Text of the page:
GERM-166 Mysteries, Madness, Murder
Spring for 2011-2012
This course examines stories of crime, murder, and madness in 19th and 20th-century German literature and film as expressions of the increasingly complex relationship among individuals and between the individual and the social order. It considers how German artists have used the medium of crime novellas, dramas, fiction, and film to explore the depths of human motivations and consciousness, of the quest for love, justice, and truth, as well as the desire for vengeance, manipulative power, and destruction. How rationality and madness, the mysterious and the evil are understood and depicted at different times will allow us a view into moral dilemmas and moral truths, as well as forms of complicity, culpability, and exoneration.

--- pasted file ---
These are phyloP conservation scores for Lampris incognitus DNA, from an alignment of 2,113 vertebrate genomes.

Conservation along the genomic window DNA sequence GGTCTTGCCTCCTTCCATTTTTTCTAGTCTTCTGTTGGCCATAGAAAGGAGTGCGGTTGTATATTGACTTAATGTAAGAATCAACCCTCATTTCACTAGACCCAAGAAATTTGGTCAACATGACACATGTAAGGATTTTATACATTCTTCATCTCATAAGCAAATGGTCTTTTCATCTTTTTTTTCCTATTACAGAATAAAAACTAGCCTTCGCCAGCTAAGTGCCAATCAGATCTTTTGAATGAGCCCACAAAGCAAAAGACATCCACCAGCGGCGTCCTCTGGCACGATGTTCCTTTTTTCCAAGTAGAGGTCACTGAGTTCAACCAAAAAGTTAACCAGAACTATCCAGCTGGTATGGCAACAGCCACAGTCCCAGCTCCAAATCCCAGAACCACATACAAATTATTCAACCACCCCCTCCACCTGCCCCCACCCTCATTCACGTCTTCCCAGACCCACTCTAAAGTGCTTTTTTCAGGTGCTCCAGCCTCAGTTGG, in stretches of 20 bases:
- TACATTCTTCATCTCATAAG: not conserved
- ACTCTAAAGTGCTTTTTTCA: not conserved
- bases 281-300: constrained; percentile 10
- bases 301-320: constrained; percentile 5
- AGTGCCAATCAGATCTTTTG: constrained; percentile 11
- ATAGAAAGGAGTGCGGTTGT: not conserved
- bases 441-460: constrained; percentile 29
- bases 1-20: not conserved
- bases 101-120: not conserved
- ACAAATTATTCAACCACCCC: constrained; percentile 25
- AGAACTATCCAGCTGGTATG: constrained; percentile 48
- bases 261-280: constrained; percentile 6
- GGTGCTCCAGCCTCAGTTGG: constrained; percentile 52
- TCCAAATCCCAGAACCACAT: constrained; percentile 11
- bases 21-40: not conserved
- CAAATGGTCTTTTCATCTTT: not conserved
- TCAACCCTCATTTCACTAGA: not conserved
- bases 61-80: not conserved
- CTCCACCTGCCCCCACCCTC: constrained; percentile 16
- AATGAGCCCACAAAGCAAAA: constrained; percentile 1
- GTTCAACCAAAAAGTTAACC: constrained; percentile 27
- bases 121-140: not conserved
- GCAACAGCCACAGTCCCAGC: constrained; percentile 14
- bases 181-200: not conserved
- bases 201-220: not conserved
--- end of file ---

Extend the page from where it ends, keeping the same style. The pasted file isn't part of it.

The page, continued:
The reading material includes texts from diverse genres (novels, plays, film/tv, essays) and literary periods (Romanticism, Realism, and the postmodernism of the post-war period). In sum, we will get to know some terrifically suspenseful, eerie, and unusual texts by well-known German-speaking authors of the 19th and 20th century, acquaint ourselves with some of the persistent philosophical questions they have raised, and learn about important literary periods and styles.
Prerequisites: completion of 102 or 111 or equivalent
The following syllabi may help you learn more about this course (login required):
Spring '12: Byrnes, H. (description, file download)
Additional syllabi may be available in prior academic years.
Other academic years
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